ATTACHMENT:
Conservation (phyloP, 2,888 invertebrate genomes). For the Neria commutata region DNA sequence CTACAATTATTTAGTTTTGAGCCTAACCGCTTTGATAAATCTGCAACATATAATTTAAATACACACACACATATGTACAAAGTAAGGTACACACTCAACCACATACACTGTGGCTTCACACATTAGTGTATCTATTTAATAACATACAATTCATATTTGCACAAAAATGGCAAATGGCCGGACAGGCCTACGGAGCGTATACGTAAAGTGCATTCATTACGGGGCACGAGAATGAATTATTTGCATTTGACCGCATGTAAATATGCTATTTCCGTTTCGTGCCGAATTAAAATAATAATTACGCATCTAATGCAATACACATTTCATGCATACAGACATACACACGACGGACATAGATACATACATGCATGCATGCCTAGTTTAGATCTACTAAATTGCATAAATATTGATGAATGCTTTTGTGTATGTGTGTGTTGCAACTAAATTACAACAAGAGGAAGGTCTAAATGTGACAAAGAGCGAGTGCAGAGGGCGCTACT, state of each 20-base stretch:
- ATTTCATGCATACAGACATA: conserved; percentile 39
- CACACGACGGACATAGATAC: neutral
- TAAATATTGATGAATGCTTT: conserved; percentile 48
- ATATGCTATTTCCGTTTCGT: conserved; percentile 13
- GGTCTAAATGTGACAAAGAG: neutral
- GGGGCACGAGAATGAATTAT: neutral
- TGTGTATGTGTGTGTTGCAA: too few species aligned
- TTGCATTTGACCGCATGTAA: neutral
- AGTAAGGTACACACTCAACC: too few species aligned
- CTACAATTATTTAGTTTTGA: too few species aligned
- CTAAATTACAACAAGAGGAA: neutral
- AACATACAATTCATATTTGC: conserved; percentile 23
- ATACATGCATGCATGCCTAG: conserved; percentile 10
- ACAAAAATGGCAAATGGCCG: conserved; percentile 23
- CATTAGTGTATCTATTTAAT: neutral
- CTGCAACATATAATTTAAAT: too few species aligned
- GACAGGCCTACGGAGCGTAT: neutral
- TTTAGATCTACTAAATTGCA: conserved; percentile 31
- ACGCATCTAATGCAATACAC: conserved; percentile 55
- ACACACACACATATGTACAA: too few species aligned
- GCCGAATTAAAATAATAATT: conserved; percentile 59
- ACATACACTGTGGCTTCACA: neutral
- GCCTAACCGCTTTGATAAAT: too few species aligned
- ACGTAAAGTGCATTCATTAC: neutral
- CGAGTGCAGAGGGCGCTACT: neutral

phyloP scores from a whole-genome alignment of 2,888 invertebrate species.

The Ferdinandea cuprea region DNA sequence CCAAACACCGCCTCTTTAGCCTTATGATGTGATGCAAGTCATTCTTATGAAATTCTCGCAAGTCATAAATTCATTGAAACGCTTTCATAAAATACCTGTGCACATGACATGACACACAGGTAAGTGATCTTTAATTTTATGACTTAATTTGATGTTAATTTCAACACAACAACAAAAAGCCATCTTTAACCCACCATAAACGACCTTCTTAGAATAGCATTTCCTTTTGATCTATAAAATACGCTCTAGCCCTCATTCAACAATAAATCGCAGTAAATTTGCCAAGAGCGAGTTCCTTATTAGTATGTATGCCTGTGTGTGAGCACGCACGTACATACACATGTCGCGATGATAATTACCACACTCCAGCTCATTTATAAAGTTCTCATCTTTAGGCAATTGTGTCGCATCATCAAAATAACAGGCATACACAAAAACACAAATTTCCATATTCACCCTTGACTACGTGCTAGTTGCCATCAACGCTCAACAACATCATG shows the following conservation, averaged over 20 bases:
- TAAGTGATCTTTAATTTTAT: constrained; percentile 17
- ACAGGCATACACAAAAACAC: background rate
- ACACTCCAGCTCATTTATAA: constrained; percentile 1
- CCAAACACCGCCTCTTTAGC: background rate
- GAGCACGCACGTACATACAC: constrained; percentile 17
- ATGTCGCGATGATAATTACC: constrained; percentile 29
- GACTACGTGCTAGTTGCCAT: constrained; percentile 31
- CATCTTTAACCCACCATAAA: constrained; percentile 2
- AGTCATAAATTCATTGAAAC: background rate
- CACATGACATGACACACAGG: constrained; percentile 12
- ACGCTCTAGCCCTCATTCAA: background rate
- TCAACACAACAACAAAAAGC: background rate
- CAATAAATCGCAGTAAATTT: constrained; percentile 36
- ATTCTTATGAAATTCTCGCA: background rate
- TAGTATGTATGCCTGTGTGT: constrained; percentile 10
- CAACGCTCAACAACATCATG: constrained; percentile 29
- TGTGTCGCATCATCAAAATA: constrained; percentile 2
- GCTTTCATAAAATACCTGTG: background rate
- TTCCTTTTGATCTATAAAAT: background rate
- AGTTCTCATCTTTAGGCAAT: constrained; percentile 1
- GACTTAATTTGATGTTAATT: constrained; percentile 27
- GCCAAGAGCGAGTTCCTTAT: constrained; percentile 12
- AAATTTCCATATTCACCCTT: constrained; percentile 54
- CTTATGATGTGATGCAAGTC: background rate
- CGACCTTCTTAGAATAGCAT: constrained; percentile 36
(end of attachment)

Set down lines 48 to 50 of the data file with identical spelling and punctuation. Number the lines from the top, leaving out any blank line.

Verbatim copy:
- AGTTCTCATCTTTAGGCAAT: constrained; percentile 1
- GACTTAATTTGATGTTAATT: constrained; percentile 27
- GCCAAGAGCGAGTTCCTTAT: constrained; percentile 12